, also translated as Thus Spoke Zarathustra. Treatise by Friedrich Nietzsche, written in four parts and published in German between 1883 and 1885 as Also sprach Zarathustra. The work is incomplete, but it is the first thorough statement of Nietzsche's mature philosophy and the masterpiece of his career. It received little attention during his lifetime but its influence since his death has been considerable, in the arts as well as philosophy. Written in the form of a prose narrative, Thus Spake Zarathustra offers the philosophy of its author through the voice of Zarathustra (based on the Persian prophet Zoroaster) who, after years of meditation, has come down from a mountain to offer his wisdom to the world. It is this work in which Nietzsche made his famous (and much misconstrued) statement that "God is dead" and in which he presented some of the most influential and well-known (and likewise misunderstood) ideas of his philosophy, including those of the Ubermensch ("overman" or "superman") and the "will to power." Though this is essentially a work of philosophy, it is also a masterpiece of literature. The book is a combination of prose and poetry, including epigrams, dithyrambs, and parodies as well as sections of pure poetry. --The Merriam-Webster Encyclopedia of Literature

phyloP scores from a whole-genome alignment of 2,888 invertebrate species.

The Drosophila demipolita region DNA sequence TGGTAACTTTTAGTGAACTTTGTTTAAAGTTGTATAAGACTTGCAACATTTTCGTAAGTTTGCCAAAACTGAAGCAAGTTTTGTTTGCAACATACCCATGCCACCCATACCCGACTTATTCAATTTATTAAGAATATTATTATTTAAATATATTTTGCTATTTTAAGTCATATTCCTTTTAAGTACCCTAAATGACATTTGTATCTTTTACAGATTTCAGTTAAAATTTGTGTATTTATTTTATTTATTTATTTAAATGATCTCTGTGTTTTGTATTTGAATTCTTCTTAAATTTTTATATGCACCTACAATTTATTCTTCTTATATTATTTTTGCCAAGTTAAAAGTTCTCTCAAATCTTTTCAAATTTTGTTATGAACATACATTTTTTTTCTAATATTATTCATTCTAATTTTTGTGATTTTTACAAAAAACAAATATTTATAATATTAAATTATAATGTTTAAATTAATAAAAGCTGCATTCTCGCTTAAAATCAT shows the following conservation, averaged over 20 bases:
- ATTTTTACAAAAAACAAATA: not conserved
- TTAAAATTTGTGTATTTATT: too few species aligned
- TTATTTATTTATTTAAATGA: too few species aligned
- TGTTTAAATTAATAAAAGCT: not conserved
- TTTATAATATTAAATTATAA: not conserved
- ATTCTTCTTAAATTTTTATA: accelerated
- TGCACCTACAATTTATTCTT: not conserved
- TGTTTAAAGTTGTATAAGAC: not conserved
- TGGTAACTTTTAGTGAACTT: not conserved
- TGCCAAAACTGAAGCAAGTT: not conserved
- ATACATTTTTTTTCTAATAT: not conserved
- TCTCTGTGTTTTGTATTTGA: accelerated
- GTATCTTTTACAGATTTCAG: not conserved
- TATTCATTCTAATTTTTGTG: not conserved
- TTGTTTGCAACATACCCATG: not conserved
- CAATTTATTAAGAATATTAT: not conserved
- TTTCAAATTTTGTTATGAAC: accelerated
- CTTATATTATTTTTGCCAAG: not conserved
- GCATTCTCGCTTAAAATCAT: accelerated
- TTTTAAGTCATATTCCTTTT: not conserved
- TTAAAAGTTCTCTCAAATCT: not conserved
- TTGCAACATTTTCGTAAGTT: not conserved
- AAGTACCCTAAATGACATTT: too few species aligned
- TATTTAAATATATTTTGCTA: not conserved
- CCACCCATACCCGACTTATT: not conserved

Graham Parkes is the author of Composing the Soul: Reaches of Nietzsche's Psychology (Chicago, 1994), and the editor of Nietzsche and Asian Thought (Chicago, 1991). He is joint editor, with Steve Odin, of The Blackwell Source Book iin Japanese Philosophy (2005).
I do not understand why the translator decided to use an older form, even for the day it was written, of English with thee and thou. Read morePublished 23 days ago by Dave Pederson
Love this book a must read for all Nietzsche fans it is really great.Published 3 months ago by Iran Medrano
This book hurts your brain in a way that makes you smarter afterwardPublished 5 months ago by Tom Woods
For you truly deep thinkers, stop reading this sentence and go pick this up now. If you're just a beginner in the thinking arts, or you're looking to dabble in philosophy, go to... Read morePublished 5 months ago by Brett A. Michelson